International Rescue Committee (IRC)

Q&A: Syrian refugees in Lebanon

Recently I sat down with the International Rescue Committee’s country director for Lebanon, Bryce Perry. Bryce has been in Beirut since the IRC opened its country office there last fall, as Syrian refugee numbers began to climb. There are estimates that close to a half million Syrian refugees are currently in Lebanon, and the influx continues daily. The IRC is now providing thousands of vulnerable Syrians with economic support. We are also working with women and girls at four women’s centers we’ve opened since November of last year.
 
Q: How would you characterize the level of need here? Given one in eight people in this country is a Syrian refugee?  
 
A: The scale of the crisis is enormous. The number of registered refugees is forecasted to reach over a million by the end of this year, and that is not counting those who were already in the country before the crisis started or may be unwilling or unable to register with UNHCR (the United Nations refugee agency). The scale of the crisis has fast outstripped the response capacity of the humanitarian community. You also have Lebanese host communities that are stretched beyond capacity. Refugees have typically settled in communities that are among the poorest here. As a result, you have vulnerable host communities made more vulnerable by the refugee influx. Competition for jobs has increased dramatically leading to wage deflation; the cost of rent and basic goods has gone up given the soaring demand.

Q: This is a particularly difficult environment in which to work given that there are no camps here. The refugee population consists entirely of urban refugees, which means they are spread out over a broad area. How do you approach that?

A: Refugees are spread over more than 1,000 localities in Lebanon, making it exceedingly difficult to ensure we can get to those in the most need.  Aid agencies like the IRC are stretched thin trying to ensure solid coverage. The overall effort requires a great deal of coordination at all levels. While freedom of movement and dignity that are associated with a non-camp setting are certainly positive, the challenges of this urban refugee response are immense and require a great deal of resources.

Q: You mentioned that Lebanese host communities have also been impacted the influx of refugees. We support them too. Why is it essential that the IRC does so?  

A: It’s hugely important to help both communities, not only from a humanitarian perspective, but also as means to mitigate escalating tension between refugees and host communities.  As I mentioned before, vulnerable Lebanese have been made more vulnerable as a result of the crisis. By providing assistance to both communities, we not only help those in the most need, we also help to reduce tensions.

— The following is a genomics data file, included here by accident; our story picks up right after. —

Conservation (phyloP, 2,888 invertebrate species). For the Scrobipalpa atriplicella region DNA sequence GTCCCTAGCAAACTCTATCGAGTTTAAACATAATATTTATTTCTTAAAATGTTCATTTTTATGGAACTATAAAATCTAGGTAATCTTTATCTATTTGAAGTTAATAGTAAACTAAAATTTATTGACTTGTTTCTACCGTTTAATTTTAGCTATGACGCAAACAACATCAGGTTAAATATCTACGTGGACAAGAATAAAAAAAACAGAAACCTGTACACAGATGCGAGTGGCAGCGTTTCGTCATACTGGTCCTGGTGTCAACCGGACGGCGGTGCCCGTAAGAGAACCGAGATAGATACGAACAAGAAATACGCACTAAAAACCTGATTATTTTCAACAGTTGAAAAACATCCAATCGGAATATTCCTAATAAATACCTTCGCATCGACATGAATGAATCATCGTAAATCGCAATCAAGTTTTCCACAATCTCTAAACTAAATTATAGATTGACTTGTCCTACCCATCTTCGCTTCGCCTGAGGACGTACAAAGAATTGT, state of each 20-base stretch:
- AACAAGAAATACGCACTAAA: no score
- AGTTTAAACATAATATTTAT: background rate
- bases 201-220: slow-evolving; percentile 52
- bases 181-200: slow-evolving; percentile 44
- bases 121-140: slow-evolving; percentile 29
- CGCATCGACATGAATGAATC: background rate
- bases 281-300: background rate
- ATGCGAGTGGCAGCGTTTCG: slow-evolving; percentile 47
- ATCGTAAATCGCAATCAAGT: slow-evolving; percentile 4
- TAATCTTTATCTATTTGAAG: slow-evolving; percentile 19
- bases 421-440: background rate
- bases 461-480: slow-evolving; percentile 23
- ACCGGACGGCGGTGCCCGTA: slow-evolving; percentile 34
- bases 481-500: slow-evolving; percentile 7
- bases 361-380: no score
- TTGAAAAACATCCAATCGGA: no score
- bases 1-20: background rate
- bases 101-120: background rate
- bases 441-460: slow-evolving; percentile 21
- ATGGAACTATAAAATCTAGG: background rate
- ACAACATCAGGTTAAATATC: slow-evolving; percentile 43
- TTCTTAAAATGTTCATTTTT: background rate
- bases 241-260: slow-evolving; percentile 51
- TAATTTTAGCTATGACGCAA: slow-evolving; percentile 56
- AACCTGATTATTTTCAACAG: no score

Q: The subject of refugee camps is a sensitive one for Lebanon. Why is that?

A: The main reason is that refugee camps have a sensitive history here.  Many Lebanese associate them with the Palestinians’ camps that have been around for decades. Segments of society fear that building camps could lead to a permanent settlement of Syrians. Practically speaking, the scale of the crisis has increased exponentially since last fall.  At the beginning of the crisis, refugees had access to shelter with host families, in rented buildings and apartments; now the demand for shelter has outstripped the supply. I see informal tented settlements springing up everywhere I travel here--and the conditions are absolutely deplorable.  Whether desired or not, we are all being forced to look more seriously at the camp option.

Q: We’re working in two areas now: women’s protection and empowerment, and economic recovery and development. Is it likely we’ll be expanding into other aid sectors in the coming months?

A: There is definitely room for expansion now that we have an operational foundation on which to build. I think complementary programming to what we already provide is the most likely. For instance, we are looking at a child protection and education component. And in terms of the economic recovery and development program, we’ve been primarily involved in cash assistance, but as we recognize the protracted nature of this crisis we are looking at more livelihood promotion opportunities. Beyond those sectors, reproductive health and protection are areas we’ll be looking at given the immense needs that have been identified in those sectors. We have an obligation to scale up as much as we can, given the enormous needs.

Q: This conflict has dragged on for more than two years and shows no sign of winding down. Are organizations like the IRC prepared for what happens next in Syria?

A: Most people appear to agree that even if there is a political transition in Syria, it’s unlikely the conditions on the ground will allow for a massive return of refugees. I think the reality is that as much as refugees may want to go back, concerns about longer-term sectarian conflict, not to mention that the country’s infrastructure is essentially destroyed, will make return difficult. So I think we are all planning for a protracted refugee crisis and will need to look at what that means for Lebanese society as well. The outlook is pretty grim. It means we all need to redouble our efforts, and provide more resources and attention to it.   
 

Syria Crisis Response

Map and photos: How the support of IRC donors is translating into lifesaving assistance both within Syria and in neighboring countries

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